“I will give diplomacy every opportunity to succeed,” Kerry said at his confirmation hearing before the Senate Foreign Relations Committee Thursday. “But no one should mistake our resolve to reduce the nuclear threat. …The president has made it definitive — we will do what we must to prevent Iran from obtaining a nuclear weapon.”

“The Iranians need to understand that there is no other agenda here,” Kerry continued. “If their program is peaceful, they can prove it. That is what we are seeking.”

Maloney agreed Washington doesn’t need to go overboard to correct any Iranian misreading of Obama’s new national security team as being averse to the use of force if diplomacy with Iran fails.

“Ultimately, everyone knows that there’s a real military option,” Maloney said. “Sanctions are bleeding the country dry. … We don’t need to grandstand. We have far more leverage than the Iranians do.”

If and when negotiations resume, however, the United States will have to take a strategic decision “at what point are we prepared to pay to play,” Maloney said. “To put significant sanctions relaxation, even temporary relaxation, on the table.”

(Photo: U.S. Senator John Kerry (D-MA) testifies during his Senate Foreign Relations Committee confirmation hearing to be secretary of state, on Capitol Hill in Washington, January 24, 2013. REUTERS/Jonathan Ernst.)

Obama urged to step up diplomacy on Iran


A growing chorus of national security experts from across the political spectrum is urging President Obama to pursue bolder diplomacy with Iran, including offering Iran a nuclear deal that would include sanctions relief.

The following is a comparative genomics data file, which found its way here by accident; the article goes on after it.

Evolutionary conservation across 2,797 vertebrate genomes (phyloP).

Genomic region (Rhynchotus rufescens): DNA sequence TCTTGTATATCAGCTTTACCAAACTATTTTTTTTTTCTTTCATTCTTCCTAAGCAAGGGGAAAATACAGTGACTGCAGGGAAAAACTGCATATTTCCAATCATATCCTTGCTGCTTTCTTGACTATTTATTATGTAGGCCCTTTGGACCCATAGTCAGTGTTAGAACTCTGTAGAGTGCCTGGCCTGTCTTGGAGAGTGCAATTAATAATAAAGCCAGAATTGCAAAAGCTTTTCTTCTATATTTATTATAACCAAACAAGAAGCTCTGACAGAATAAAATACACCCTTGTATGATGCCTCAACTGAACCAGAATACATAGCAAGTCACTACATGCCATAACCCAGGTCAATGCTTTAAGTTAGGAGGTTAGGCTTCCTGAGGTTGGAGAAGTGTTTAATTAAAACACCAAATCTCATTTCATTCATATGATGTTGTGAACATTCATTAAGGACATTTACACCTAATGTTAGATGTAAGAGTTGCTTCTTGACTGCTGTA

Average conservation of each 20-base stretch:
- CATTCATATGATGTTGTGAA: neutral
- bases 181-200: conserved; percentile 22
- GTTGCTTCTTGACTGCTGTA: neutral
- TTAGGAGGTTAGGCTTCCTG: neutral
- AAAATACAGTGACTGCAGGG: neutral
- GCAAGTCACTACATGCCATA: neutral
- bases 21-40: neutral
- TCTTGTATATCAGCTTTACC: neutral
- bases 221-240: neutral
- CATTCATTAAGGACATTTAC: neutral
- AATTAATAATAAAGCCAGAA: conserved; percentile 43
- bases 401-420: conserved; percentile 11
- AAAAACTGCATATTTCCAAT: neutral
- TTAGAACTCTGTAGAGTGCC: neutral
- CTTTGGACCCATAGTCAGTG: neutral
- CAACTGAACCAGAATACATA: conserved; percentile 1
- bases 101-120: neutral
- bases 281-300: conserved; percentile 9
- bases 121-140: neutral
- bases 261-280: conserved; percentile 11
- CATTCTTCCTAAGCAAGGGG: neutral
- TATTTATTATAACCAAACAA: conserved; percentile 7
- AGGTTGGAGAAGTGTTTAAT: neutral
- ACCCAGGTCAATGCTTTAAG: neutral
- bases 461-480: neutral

“We know Iran is prepared to make a deal on 20% enrichment,” Suzanne Maloney, a former State Department Iran advisor, said at a Brookings Institution foreign policy panel Thursday. “It’s low-hanging fruit. … Now is the time to get that deal.”

But getting it, she adds, will require President Obama to “elevate and intensify the diplomatic dialogue,” as well as offer some sanctions relief.

“The incentives must be more persuasive than the paltry offers the United States has made to date, and at least as inventive as the sanctions themselves have proven,“ Maloney wrote in a “memo to the president” published Thursday by the Brookings Institution.

The calls on President Obama to boost his Iran diplomatic game come at a paradoxical moment: Iran diplomacy is stuck, but a deal is in sight. There's increasingly broad consensus on the terms of an interim nuclear deal that many observers believe could be had. And the recently reelected US president, enjoying higher approval numbers going into his second term than throughout much of his first, is widely perceived to have the political space to offer more carrots if it would clinch a deal.

The uncertainty is Iran. Western negotiators are discouraged by the recent difficulty in getting Iran to even agree on the date and venue for resumed nuclear talks with the P5+1. Though consultations continue, no agreement on a new meeting date had been firmed up as of Thursday, American and European diplomats said.

“Tehran was asking [the] P5+1 about their new package prior to meeting,” former Iran nuclear negotiator Hossein Moussavian told the Back Channel Thursday. The “P5+1 was not ready to reveal [it] before the meeting. Tehran was very much afraid that again [it] would receive a weak package similar to previous ones, talks would fail and as always Tehran would be blamed.”

Perhaps defensive about their perceived stalling on new talks, Iranian officials signaled they were trying to set the agenda for the new meeting. “Iran wants the agenda for a new round of nuclear talks to refer explicitly to sanctions relief and what it views as its right to enrich uranium,” Barbara Slavin reported for Al-Monitor Jan. 14th.

“I think we sometimes read too much into Iranian foot dragging,” Karim Sadjadpour, an Iran expert at the Carnegie Endowment for International Peace, told the Back Channel. “Anyone who’s spent time in Tehran traffic or dealt with Iranian government agencies knows that efficiency and promptness are in short supply, especially on such a sensitive issue in which there may not exist an internal consensus.”

Reflecting the discouragement of American officials at the delay, he added: “When interested parties can’t agree on a date or location for a negotiation, it doesn’t portend well for the negotiation itself.”